University departments of philosophy often exclude the Hebrew Bible from discussions of the history of ethics, treating it as belonging solely to the domain of religious or ancient Near Eastern studies. In his Ethics in Ancient Israel, John Barton, an Anglican priest and Oxford professor, seeks to return the Tanakh to its rightful place as a work of ethical profundity. James Nati sums up his approach:
Barton is particularly motivated by the desire to push back against the idea that the Hebrew Bible simply demands obedience to the deity. [As he puts it:] “There is an almost universal popular belief, supported by much technical biblical scholarship, that biblical morality is the parade example of a divine-command theory of ethics. . . . The Bible thus comes down very clearly on one side of the [question debated in the Plato’s Euthyphro]: what is good is so because God commands it. . . . One aim of this book is to contest this assumption.”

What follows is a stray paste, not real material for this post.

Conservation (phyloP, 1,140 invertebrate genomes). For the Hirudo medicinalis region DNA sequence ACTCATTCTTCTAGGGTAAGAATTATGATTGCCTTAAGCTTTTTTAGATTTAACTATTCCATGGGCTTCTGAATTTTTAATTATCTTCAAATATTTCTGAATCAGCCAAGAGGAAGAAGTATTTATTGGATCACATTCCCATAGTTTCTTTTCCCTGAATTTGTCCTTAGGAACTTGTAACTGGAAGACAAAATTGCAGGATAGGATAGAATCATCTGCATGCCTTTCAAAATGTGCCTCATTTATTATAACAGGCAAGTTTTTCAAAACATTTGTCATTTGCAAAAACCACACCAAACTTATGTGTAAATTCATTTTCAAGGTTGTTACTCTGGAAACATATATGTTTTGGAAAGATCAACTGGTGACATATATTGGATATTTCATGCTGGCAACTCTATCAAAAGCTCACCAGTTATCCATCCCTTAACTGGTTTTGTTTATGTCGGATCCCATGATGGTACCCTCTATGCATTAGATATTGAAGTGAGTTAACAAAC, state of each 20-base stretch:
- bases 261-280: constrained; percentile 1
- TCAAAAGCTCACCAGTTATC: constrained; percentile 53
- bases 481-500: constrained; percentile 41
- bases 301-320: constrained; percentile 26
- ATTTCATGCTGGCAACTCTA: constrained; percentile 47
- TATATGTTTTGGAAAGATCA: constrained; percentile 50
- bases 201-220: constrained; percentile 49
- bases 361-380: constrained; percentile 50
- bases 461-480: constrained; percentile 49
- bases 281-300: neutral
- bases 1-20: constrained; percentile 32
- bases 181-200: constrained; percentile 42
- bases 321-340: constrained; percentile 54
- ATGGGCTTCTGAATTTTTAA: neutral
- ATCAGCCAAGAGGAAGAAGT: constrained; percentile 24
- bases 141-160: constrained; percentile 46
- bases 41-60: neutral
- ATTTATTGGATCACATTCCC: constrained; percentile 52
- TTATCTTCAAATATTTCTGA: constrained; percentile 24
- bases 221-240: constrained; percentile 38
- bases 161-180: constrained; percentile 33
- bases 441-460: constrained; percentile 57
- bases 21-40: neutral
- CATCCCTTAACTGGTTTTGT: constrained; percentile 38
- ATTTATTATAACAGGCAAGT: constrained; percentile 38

[Barton sets forth] seven ways in which the Hebrew Bible attests to an idea of a moral order that is distinct from positive legislation from the Deity, even if that legislation aligns with the moral order in some instances. . . . He acknowledges that the popular idea which he is combating—that the Hebrew Bible simply demands adherence to divine commands, and that these commands are often irrational—is present in a number of biblical texts. Chapter 5 [of the book] takes up these examples, and seeks to argue that, while they are certainly there, they are not as thoroughly positivistic or irrational as is often assumed.
[T]he book as a whole is a very impressive work of scholarship that takes aim at a widely held and overly simplistic view of ancient Israelite ethics as obedience to divine commands. . . . Perhaps most praiseworthy is the fact that running through it is an effort to combat characterizations of ancient Israelite ethics that have been used as fodder for anti-Semitism. This is an absolutely essential component of any treatment of thought in the Hebrew Bible, and especially, I would argue, for those of us who teach in divinity schools.